A hundred and sixty-six years later, the railroad--now Amtrak--is again at work altering the rock face below Promenade Hill. This morning, Richard K. Wallace submitted this report to Gossips, along with photographs and a video.
Men on a Mountain
Track repair at NYC's Penn Station is creating the "summer of hell" for some Amtrak riders. In Hudson, it's the summer of hell for nesting birds and other little creatures nestled in the trees and bushes along the cliff and rugged rock face just below Parade Hill, at the foot of Warren Street.
There, a crew of chain-sawing tree men, climbing and repelling from the top of the hill, have begun clearing all the vegetation along the full length of the ridge, above the railroad tracks below. Across the tracks, a ground crew retrieves the falling limbs, branches, and brush, feeding everything into a mulch-making chipper.
This noisy, daring operation began yesterday and is expected to continue for six weeks until the entire escarpment is cleared of all vegetation, soil and loose rock—this according to the hard hats on the job. Once completed, the bare surface will be covered with shotcrete, a process that involves applying a kind of mortar mix onto the rock face using a hose, pneumatically projected at high velocity, usually reinforced by conventional steel rods, steel mesh, and/or fibers.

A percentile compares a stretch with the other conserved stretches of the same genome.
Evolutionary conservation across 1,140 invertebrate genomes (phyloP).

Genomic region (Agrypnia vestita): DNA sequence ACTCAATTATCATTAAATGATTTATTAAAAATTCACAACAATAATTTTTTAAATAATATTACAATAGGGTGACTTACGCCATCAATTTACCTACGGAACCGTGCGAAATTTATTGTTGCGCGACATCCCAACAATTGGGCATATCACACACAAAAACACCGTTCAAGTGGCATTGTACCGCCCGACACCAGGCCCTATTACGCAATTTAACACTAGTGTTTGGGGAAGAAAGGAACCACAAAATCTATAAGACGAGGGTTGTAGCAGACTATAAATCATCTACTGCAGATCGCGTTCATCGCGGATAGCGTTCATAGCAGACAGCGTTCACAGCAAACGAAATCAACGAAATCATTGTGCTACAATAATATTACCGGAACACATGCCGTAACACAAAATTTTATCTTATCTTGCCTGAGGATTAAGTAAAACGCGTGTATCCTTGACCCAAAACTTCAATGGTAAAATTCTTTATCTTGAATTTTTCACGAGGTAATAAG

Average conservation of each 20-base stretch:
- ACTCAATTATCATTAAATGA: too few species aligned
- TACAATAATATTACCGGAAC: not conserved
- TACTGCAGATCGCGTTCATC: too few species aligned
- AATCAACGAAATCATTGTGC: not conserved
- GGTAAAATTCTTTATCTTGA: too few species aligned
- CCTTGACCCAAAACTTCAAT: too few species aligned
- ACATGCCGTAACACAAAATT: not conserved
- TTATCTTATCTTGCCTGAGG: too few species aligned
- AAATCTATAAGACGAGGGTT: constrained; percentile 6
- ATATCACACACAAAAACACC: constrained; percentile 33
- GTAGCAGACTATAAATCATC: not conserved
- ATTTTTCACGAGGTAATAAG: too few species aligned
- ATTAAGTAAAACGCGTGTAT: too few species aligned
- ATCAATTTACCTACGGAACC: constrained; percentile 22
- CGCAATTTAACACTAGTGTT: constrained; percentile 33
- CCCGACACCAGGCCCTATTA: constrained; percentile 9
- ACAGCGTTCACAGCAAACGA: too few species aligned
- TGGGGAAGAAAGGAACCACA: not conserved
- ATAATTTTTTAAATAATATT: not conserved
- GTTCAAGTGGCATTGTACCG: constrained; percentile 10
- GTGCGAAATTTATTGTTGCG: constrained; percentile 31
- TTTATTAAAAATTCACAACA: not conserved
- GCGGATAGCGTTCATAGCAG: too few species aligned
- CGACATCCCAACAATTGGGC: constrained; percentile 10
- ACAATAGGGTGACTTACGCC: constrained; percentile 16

Gone from view forever will be the Cambrian shale, argillite, and quartzite geologic formation, the foundation of the Parade Hill escarpment, first exposed when this Hudson railway cut sometime in the early 1800s. Gone too will be one more green nesting ground and safe refuge for all manner of Hudson's beloved winged, furry, and who-knows-what other manner of creatures, flora, and fauna.
As if in lamentation of this gross alteration of the landscape of the 1795 "Proprietors" grant, this morning a mixed gathering of distressed birds perched on the hill were doing their chirping, singing best to angrily protest the workmen, chain saws, and chippers below. Sad.
COPYRIGHT 2017 CAROLE OSTERINK
Gratitude to Richard K. Wallace for this report